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AI vs evolution

Artificial intelligence gets a lot of scare stories in the media at the moment. But AI is a powerful tool that can be used for good as well, especially in fields that now generate tons of data, like medicine.

One of the big challenges in modern medicine is keeping ahead of the microbes that cause infectious diseases. Can AI, in particular a small part of AI called machine learning, help us detect and stop deadly infectious diseases before they spread and become harmful epidemics?

These bugs evolve quickly. Any mutations they develop that help them become more infectious will spread rapidly throughout a population.

For example, the bacteria known as Salmonella. Most Salmonella live happily in our guts, and don’t cause too many problems. They might cause food poisoning occasionally, but they won’t kill you. Doctors and researchers who study Salmonella call this type ‘gastrointestinal’ because it doesn’t move out of the digestive tract. But sometimes these gastrointestinal bacteria mutate and evolve into really nasty bugs, that make us very sick and are much more likely to kill us, like the type of Salmonella that causes typhoid fever or meningitis. These are called invasives.

Salmonella bacteria as seen through an electron microscope.

Salmonella bacteria as seen through an electron microscope.

When a person turns up to a hospital and they are sick with a Salmonella infection that hasn’t been seen anywhere else, it is hard to know whether their infection is gastrointestinal or invasive.

Dr Paul Gardner, who recently joined the Otago Department of Biochemistry, and his colleagues Dr Nicole Wheeler, from the Wellcome Sanger Institute, and Dr Lars Barquist, from the Helmholtz Institute for RNA-based Infection Research in Germany, put their minds to this challenge.

Paul Gardner sitting at his desk next to two computer screens with bioinformatics graphics on them.

Dr Paul Gardner in his research office.

They wanted to know if they could tell whether a Salmonella infection is the less harmful type or a really nasty one that cause life-threatening epidemics, simply by looking at its DNA sequence.

The team is particularly interested in using DNA mutations that appear in genes that code for proteins.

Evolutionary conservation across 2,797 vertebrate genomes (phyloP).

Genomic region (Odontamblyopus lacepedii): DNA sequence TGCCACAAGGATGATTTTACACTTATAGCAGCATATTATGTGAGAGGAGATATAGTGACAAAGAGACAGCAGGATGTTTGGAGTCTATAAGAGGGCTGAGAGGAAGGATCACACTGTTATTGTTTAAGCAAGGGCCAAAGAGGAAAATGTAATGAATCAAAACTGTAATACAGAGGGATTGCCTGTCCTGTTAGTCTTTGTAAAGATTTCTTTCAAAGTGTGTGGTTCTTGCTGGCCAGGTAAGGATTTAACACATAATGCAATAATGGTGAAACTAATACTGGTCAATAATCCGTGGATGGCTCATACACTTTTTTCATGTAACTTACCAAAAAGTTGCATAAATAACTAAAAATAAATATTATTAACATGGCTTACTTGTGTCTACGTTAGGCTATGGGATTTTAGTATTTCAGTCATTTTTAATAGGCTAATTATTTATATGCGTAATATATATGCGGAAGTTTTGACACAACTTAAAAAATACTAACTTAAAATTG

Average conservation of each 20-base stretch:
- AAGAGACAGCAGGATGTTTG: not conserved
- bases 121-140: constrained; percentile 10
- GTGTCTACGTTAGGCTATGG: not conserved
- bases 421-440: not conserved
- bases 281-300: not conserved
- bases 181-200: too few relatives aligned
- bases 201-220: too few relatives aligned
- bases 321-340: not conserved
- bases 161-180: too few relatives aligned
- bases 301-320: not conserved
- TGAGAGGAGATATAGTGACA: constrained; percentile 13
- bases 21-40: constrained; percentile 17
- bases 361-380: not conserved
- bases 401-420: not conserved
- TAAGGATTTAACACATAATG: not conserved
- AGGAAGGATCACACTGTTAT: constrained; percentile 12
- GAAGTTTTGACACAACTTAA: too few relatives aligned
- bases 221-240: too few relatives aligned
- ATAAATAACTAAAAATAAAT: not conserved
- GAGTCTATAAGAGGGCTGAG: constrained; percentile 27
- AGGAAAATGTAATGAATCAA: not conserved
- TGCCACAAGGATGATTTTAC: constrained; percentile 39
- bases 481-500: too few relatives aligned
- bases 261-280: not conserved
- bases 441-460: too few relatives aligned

What exactly are proteins again?

Proteins carry out nearly all of the tasks that have to be done in a cell – building things up, breaking things down, moving things around and providing structural support.

Nearly everything in a cell is made from, or by, proteins. There are millions of different proteins, each with a different job and a different shape. One of the most important things that DNA does is carry the instructions for making proteins, in the form of genes.

If you want an introduction to proteins, this video from Learn.Genetics is a good start.

Cartoon of proteins at work from the Learn.Genetics video.

Cartoon of proteins at work from the Learn.Genetics video.

So the researchers look at mutations in protein genes?

Yes, Paul and his colleagues focus on finding mutations from DNA sequence data, in particular the ones that occur in the conserved parts of a protein.

When a species evolves, over a long time their proteins gradually change.

But not all proteins change at the same rate. And even different parts within the same protein will change at different rates.

The parts of a protein that are really important for doing its job change very slowly, sometimes not at all for a very long time, so we say that they are conserved. If a change/mutation does occur in this part, scientists get really interested because it means the protein might be changing how it works – possibly because the creature it belongs to has to get used to a change in its environment.

By looking at the mutations in a conserved bit of a protein, the researchers can predict whether the protein will have changed its function a little or a lot, and score it accordingly, without even knowing what the protein does.

But which mutations, in which genes, are the ones that you see in the nasty Salmonella vs the not so nasty?